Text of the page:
December 12, 2013 - On January 20, 1999, Taras Lysenko of A&T Recovery in Chicago submitted a proposal to the United States Navy to rescue several World War II aircraft submerged beneath the icy waters of Lake Michigan. They had crashed during carrier training operations for WWII pilots in the 1940s. Among the wrecks was a Grumman F6F-3 Hellcat, BN 25910, which crashed more than five decades earlier while attempting to land on the USS Sable.
It took about another decade of cutting through red tape to obtain final authorization to make the recovery, but on November 30, 2009, A&T raised the mussel-encrusted warbird and hauled it to shore in Waukegan, Illinois. It was disassembled and hauled to the National Naval Aviation Museum in Pensacola, Florida, where craftsmen in the museum's restoration shop spent the next three-plus years bringing the airplane back to display status.
The now pristine plane was dedicated last Friday, December 6, as a part of the museum's commemoration of the Japanese attack on Pearl Harbor. Recovery and restoration of this aircraft was funded by the Taylor family of Enterprise Rent-A-Car. Company founder Jack C. Taylor, a former naval aviator, served aboard the aircraft carrier Enterprise (CV-6) flying F6F Hellcats during WWII. In 1957 he founded Enterprise Rent-A-Car, naming the company after the famous ship on which he served.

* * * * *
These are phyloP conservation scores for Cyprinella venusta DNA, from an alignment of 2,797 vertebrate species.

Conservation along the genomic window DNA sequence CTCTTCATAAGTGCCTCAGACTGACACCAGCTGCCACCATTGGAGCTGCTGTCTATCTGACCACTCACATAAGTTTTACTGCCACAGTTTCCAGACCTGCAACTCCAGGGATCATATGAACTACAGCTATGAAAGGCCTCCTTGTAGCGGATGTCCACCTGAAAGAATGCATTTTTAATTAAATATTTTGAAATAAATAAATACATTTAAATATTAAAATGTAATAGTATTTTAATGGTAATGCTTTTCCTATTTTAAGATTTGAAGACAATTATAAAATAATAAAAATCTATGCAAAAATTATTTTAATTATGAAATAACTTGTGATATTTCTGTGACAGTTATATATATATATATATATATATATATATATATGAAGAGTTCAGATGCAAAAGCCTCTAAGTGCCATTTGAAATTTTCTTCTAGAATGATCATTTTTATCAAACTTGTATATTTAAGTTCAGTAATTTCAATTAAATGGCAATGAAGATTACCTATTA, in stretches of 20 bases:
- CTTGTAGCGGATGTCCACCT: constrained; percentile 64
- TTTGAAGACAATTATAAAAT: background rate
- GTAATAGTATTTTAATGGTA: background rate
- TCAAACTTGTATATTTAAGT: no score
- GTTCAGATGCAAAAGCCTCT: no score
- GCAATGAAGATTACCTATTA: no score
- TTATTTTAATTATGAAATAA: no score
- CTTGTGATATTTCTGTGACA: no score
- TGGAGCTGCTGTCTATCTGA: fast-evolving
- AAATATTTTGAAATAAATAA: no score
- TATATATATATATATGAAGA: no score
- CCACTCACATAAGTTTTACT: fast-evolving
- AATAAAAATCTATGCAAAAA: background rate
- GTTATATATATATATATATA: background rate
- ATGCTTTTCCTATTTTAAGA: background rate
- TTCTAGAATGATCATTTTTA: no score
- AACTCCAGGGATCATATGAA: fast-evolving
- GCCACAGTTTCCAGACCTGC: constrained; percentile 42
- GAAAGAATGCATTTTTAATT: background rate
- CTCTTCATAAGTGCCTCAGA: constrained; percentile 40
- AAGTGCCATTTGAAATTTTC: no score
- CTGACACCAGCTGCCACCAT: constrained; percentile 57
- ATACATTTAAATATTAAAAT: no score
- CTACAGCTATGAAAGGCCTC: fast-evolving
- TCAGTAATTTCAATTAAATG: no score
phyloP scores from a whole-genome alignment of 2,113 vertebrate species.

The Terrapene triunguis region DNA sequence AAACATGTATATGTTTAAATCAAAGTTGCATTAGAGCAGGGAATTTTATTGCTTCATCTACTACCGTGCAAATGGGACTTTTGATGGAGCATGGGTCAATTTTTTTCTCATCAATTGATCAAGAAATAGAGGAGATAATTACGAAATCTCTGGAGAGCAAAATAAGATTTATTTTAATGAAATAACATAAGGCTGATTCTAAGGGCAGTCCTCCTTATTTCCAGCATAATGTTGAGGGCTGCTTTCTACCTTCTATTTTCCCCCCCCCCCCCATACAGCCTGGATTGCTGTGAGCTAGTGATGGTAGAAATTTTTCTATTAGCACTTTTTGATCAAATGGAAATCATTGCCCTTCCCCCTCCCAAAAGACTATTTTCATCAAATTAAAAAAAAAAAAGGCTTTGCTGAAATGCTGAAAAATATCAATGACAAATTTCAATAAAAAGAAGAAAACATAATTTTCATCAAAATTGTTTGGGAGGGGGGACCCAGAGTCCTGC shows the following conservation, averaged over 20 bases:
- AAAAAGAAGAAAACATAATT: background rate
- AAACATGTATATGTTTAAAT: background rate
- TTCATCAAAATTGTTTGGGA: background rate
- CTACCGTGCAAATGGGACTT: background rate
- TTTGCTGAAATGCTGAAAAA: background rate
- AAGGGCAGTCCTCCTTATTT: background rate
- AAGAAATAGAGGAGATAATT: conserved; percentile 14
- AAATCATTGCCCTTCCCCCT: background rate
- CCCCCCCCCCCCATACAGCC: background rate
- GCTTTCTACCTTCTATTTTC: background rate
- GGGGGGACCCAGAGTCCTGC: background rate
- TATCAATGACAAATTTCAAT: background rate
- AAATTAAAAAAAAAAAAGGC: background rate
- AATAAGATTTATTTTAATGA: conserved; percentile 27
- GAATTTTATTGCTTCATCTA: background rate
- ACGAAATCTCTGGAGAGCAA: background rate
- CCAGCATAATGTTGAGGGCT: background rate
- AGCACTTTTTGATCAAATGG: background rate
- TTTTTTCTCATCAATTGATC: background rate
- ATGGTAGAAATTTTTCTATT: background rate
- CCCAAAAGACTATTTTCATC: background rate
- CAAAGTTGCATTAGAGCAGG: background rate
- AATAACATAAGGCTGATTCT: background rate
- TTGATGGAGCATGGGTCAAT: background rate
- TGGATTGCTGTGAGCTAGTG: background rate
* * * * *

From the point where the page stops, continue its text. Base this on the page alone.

Taylor and several of his family members attended the ceremony in the museum's Blue Angels Atrium.
The restored Hellcat with a period-costumed airman at the National Naval Aviation Museum.
Those present at the dedication ceremony included restoration staff and members of the Taylor family.